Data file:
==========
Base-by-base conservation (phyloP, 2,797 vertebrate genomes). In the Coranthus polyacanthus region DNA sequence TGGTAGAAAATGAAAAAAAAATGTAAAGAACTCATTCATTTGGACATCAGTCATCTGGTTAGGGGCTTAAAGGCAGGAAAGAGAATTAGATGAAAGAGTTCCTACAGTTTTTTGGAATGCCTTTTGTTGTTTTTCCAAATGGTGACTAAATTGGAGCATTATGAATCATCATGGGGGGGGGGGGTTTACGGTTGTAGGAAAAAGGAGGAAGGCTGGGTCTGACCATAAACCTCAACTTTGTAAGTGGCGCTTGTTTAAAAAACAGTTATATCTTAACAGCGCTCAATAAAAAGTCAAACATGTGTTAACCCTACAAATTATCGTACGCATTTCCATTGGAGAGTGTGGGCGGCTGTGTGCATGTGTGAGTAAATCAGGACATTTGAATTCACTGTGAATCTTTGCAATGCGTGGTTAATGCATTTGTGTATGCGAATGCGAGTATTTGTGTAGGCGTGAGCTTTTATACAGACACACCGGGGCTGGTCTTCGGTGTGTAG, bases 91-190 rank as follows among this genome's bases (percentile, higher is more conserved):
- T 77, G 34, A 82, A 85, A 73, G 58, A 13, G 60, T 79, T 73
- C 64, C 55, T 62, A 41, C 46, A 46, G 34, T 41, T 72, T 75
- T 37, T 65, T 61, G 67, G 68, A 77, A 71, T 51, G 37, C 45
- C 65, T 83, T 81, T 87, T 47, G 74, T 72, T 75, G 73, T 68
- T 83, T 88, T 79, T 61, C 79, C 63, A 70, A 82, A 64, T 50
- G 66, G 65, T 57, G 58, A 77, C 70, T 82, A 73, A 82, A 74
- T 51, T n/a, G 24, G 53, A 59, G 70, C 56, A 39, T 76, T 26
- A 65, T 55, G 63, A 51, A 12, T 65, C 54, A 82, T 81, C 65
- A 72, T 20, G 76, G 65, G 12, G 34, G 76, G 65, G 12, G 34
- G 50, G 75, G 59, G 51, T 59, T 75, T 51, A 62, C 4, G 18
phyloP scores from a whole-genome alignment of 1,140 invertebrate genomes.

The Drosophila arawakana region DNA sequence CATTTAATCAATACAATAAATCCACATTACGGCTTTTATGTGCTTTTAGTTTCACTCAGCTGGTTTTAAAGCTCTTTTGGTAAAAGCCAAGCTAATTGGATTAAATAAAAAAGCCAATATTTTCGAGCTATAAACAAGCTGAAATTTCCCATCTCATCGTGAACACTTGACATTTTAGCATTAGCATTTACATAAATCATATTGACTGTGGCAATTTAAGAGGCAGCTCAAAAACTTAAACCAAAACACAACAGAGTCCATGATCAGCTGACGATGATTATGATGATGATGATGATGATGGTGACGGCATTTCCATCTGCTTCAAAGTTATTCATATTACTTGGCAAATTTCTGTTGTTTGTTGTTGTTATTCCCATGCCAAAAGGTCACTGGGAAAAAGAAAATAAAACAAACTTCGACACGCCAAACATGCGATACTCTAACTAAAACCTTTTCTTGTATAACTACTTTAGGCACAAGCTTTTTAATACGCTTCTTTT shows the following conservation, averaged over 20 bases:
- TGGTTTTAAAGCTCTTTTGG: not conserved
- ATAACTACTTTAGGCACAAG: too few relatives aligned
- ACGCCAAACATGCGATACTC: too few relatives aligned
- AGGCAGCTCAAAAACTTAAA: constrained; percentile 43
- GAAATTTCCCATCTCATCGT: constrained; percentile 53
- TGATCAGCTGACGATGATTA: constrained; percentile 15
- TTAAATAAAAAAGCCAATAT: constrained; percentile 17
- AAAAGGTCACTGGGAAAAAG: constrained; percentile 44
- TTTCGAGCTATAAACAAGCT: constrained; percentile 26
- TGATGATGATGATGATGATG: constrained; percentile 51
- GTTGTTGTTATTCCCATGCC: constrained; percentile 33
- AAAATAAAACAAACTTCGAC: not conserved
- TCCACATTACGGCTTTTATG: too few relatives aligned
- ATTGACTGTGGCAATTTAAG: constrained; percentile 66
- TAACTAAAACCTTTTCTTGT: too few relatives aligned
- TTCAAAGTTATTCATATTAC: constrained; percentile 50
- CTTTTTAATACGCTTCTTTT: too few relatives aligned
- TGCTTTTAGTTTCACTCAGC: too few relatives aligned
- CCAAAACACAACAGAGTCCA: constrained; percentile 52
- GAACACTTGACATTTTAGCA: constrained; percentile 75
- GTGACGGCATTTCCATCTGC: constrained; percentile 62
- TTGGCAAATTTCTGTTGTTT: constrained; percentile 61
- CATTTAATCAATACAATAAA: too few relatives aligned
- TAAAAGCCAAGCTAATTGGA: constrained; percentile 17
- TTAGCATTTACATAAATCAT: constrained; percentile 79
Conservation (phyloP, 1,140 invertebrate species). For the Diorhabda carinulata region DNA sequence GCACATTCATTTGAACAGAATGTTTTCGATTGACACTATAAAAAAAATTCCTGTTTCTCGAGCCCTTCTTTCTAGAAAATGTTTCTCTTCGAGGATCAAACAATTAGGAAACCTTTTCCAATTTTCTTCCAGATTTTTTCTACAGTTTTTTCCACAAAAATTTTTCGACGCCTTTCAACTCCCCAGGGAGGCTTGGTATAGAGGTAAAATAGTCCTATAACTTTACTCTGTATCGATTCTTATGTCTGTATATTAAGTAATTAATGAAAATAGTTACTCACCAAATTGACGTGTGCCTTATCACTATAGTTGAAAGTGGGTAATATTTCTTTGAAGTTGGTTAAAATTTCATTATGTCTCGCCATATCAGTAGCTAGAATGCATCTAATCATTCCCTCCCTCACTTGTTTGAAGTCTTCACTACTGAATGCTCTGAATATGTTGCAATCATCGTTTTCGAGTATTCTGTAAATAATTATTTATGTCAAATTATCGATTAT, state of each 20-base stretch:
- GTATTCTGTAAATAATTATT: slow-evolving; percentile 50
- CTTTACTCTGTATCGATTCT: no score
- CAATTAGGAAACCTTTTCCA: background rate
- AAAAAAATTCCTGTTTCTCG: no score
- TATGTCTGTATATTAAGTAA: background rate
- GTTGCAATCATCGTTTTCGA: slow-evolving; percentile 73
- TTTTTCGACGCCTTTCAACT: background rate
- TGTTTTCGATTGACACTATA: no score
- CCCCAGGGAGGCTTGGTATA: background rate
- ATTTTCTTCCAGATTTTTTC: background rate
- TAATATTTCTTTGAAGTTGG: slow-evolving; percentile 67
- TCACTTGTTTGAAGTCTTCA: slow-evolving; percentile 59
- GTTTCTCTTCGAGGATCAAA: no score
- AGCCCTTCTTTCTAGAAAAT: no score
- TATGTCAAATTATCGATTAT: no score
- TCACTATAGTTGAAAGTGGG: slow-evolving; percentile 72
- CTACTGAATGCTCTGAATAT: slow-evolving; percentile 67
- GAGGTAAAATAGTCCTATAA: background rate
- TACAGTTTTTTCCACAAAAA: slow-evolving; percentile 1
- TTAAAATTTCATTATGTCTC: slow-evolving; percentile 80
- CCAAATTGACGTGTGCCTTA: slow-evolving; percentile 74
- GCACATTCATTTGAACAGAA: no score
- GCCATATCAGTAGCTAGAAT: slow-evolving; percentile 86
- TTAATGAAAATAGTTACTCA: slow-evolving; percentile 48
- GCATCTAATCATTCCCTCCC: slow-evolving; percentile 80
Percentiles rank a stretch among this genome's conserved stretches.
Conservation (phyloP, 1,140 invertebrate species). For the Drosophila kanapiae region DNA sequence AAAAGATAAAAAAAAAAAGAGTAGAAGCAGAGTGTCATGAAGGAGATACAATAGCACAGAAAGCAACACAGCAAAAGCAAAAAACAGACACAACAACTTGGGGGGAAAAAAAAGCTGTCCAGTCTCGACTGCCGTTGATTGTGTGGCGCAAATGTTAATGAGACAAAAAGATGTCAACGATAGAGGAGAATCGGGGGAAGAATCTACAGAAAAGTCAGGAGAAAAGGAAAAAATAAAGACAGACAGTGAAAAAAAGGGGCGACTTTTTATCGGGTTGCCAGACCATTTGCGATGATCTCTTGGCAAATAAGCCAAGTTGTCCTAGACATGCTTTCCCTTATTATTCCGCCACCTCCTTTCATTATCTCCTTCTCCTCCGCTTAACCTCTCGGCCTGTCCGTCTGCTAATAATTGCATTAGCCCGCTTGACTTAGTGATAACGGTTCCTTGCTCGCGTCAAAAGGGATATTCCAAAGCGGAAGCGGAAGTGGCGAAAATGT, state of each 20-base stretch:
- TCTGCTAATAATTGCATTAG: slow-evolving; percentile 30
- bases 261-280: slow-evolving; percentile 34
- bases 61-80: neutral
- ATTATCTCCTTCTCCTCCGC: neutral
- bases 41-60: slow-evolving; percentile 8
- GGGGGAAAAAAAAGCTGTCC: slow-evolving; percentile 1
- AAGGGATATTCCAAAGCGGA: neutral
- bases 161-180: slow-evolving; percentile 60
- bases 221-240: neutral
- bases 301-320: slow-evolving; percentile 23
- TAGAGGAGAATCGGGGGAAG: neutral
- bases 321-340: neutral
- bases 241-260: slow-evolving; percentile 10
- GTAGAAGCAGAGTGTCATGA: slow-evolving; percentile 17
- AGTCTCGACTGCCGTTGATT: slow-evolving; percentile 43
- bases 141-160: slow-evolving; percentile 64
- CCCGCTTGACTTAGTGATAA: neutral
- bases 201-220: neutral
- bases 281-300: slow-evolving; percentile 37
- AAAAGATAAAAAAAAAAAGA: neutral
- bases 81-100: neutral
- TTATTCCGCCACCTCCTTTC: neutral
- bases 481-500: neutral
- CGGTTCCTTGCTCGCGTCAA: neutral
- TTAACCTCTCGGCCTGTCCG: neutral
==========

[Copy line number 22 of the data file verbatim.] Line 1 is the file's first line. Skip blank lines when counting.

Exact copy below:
- TTTCGAGCTATAAACAAGCT: constrained; percentile 26